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Clinical Inertia in Individualising Care for Diabetes: Is There Time to do More in Type 2 Diabetes?

Overview of attention for article published in Diabetes Therapy, August 2014
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Mentioned by

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2 tweeters

Citations

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32 Dimensions

Readers on

mendeley
44 Mendeley
Title
Clinical Inertia in Individualising Care for Diabetes: Is There Time to do More in Type 2 Diabetes?
Published in
Diabetes Therapy, August 2014
DOI 10.1007/s13300-014-0077-8
Pubmed ID
Authors

William David Strain, Matthias Blüher, Païvi Paldánius

Abstract

Clinical inertia is defined as the failure to establish appropriate targets and escalate treatment to achieve treatment goals. It accounts for a significant proportion of failure to achieve targets in the management of diabetes and contributes to up to 200,000 adverse diabetes- related outcomes per year. Despite a growing awareness of the phenomenon, and newer, better-tolerated agents for the control of diabetes, there has been little improvement over the last decade in the prevalence of clinical inertia. Although common-place in clinical practice, clinical inertia does not appear to affect clinical trials. There are lessons that may be translated from these randomised controlled trials to clinical practice, which that may improve the care for those with diabetes. Key amongst these interventions are good education, clear treatment strategy and more time for interaction between physician and patients, all of which appears to reduce clinical inertia as evidenced by the "placebo effect" of clinical trials. We plan to review here, the lessons that can be learnt from clinical trials and how these may translate to better care for people with diabetes.

Twitter Demographics

The data shown below were collected from the profiles of 2 tweeters who shared this research output. Click here to find out more about how the information was compiled.

Mendeley readers

The data shown below were compiled from readership statistics for 44 Mendeley readers of this research output. Click here to see the associated Mendeley record.

Geographical breakdown

Country Count As %
Mexico 1 2%
United States 1 2%
Canada 1 2%
Unknown 41 93%

Demographic breakdown

Readers by professional status Count As %
Researcher 10 23%
Unspecified 8 18%
Other 8 18%
Student > Postgraduate 4 9%
Student > Doctoral Student 3 7%
Other 11 25%
Readers by discipline Count As %
Medicine and Dentistry 21 48%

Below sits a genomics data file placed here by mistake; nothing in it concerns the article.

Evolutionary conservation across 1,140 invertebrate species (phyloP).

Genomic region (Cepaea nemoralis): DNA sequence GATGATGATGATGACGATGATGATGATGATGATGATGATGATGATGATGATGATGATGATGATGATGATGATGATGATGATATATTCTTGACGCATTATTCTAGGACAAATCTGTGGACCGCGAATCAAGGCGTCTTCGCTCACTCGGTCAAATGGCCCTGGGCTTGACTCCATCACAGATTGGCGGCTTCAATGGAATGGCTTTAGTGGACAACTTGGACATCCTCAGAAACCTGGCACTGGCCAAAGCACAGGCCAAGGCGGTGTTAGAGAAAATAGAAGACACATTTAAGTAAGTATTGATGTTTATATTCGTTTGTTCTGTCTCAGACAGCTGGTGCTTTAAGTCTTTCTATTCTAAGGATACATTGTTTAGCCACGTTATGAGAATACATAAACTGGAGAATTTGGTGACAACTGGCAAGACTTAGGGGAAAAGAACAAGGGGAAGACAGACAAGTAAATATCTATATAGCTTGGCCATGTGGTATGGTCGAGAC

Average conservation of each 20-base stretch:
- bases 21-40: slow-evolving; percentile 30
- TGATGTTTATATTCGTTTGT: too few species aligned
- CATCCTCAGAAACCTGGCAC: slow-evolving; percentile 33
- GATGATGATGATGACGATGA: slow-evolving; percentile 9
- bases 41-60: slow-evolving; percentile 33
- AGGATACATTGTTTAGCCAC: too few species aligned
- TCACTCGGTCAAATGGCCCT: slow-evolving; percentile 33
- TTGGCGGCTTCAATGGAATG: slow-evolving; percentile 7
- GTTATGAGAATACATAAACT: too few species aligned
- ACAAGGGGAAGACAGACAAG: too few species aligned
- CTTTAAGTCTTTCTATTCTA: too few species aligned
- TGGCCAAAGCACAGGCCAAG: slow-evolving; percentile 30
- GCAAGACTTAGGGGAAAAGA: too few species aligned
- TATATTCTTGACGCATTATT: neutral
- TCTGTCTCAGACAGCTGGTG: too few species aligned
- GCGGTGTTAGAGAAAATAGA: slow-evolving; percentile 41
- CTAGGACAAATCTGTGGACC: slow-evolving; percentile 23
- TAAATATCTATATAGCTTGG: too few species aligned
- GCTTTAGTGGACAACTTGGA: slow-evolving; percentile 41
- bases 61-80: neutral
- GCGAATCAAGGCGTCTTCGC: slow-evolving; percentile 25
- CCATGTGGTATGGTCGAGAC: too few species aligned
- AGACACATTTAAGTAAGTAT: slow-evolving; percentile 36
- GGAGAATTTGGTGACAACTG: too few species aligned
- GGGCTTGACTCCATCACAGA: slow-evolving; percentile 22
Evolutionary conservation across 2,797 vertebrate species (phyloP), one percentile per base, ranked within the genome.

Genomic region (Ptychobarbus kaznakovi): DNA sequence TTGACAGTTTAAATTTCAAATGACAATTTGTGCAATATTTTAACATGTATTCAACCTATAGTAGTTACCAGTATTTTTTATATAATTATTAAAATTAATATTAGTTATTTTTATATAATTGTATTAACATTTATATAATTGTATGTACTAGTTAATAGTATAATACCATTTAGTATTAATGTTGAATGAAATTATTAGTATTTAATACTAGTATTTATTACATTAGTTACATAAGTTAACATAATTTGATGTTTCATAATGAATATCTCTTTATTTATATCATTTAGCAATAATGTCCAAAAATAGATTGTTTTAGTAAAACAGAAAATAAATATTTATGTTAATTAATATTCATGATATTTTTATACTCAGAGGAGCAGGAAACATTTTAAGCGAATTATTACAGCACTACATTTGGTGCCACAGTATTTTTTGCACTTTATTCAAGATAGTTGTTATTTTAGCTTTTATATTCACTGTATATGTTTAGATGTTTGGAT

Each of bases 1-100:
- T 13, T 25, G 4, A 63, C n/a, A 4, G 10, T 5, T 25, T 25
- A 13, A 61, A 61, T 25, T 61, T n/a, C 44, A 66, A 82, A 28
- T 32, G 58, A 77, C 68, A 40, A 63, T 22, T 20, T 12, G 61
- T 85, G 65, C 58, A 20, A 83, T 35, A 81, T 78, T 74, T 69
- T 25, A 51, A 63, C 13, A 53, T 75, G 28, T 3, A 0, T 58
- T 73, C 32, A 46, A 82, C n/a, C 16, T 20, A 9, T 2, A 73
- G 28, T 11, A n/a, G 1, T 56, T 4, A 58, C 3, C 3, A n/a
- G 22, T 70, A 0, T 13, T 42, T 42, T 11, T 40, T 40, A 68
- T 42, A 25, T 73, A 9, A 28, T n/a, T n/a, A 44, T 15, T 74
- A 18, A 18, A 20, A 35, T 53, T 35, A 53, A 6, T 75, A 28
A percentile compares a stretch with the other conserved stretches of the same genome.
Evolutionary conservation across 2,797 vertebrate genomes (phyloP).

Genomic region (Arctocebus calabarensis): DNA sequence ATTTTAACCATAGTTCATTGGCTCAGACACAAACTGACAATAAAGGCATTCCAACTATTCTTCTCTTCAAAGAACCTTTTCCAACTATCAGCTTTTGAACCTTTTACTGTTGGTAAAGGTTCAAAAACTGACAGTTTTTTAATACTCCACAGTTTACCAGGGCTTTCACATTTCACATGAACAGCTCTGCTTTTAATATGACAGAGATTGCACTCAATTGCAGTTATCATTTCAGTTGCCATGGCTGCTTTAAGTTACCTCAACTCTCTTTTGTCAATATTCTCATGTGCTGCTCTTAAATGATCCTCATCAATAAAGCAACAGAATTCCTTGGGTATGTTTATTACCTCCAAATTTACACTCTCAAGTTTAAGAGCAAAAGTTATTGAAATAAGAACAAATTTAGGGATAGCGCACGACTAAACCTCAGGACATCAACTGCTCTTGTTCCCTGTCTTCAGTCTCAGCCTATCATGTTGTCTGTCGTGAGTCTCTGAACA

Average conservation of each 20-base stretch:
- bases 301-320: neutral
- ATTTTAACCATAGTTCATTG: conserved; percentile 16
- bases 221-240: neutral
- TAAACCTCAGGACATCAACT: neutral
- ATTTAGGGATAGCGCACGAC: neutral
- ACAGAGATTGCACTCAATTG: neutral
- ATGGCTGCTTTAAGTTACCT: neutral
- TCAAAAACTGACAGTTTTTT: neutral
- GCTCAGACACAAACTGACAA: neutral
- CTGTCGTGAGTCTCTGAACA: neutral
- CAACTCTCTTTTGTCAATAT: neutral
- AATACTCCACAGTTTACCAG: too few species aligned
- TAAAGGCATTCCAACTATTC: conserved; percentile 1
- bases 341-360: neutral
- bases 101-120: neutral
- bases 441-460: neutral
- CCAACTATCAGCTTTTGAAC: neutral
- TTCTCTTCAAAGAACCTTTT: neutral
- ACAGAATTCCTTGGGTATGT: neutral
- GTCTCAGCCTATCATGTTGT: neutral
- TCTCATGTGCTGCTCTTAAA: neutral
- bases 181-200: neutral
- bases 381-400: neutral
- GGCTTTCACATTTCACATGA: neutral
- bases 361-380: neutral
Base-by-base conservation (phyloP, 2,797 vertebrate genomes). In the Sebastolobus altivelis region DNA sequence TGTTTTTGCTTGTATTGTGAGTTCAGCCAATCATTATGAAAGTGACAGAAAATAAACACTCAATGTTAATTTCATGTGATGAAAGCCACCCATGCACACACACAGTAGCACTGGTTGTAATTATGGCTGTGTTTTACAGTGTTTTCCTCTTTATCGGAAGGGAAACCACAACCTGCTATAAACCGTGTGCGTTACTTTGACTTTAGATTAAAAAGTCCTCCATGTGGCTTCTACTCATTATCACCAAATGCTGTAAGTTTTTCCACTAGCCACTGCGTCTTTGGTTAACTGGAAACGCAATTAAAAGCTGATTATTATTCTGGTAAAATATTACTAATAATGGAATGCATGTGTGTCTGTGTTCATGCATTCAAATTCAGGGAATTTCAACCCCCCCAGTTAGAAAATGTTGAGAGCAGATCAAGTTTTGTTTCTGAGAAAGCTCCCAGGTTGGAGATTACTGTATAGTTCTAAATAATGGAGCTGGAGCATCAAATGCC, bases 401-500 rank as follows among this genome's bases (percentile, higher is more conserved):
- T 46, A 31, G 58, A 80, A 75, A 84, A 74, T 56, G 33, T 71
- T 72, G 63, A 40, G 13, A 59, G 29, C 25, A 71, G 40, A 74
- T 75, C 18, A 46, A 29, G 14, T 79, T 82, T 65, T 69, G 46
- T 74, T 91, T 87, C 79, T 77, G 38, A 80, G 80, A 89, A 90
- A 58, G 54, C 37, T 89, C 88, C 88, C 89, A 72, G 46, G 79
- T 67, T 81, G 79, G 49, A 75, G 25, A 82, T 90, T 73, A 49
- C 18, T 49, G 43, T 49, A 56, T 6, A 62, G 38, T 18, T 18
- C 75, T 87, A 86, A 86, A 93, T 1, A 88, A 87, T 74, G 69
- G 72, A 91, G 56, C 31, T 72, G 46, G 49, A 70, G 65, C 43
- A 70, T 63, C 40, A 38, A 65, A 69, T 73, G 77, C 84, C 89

Unspecified 8 18%
Nursing and Health Professions 4 9%
Agricultural and Biological Sciences 3 7%
Pharmacology, Toxicology and Pharmaceutical Science 2 5%
Other 6 14%

Attention Score in Context

This research output has an Altmetric Attention Score of 1. This is our high-level measure of the quality and quantity of online attention that it has received. This Attention Score, as well as the ranking and number of research outputs shown below, was calculated when the research output was last mentioned on 12 August 2014.
All research outputs
#7,801,318
of 12,434,754 outputs
Outputs from Diabetes Therapy
#191
of 415 outputs
Outputs of similar age
#99,937
of 195,858 outputs
Outputs of similar age from Diabetes Therapy
#1
of 2 outputs
Altmetric has tracked 12,434,754 research outputs across all sources so far. This one is in the 23rd percentile – i.e., 23% of other outputs scored the same or lower than it.
So far Altmetric has tracked 415 research outputs from this source. They typically receive more attention than average, with a mean Attention Score of 8.0. This one is in the 41st percentile – i.e., 41% of its peers scored the same or lower than it.
Older research outputs will score higher simply because they've had more time to accumulate mentions. To account for age we can compare this Altmetric Attention Score to the 195,858 tracked outputs that were published within six weeks on either side of this one in any source. This one is in the 38th percentile – i.e., 38% of its contemporaries scored the same or lower than it.
We're also able to compare this research output to 2 others from the same source and published within six weeks on either side of this one. This one has scored higher than all of them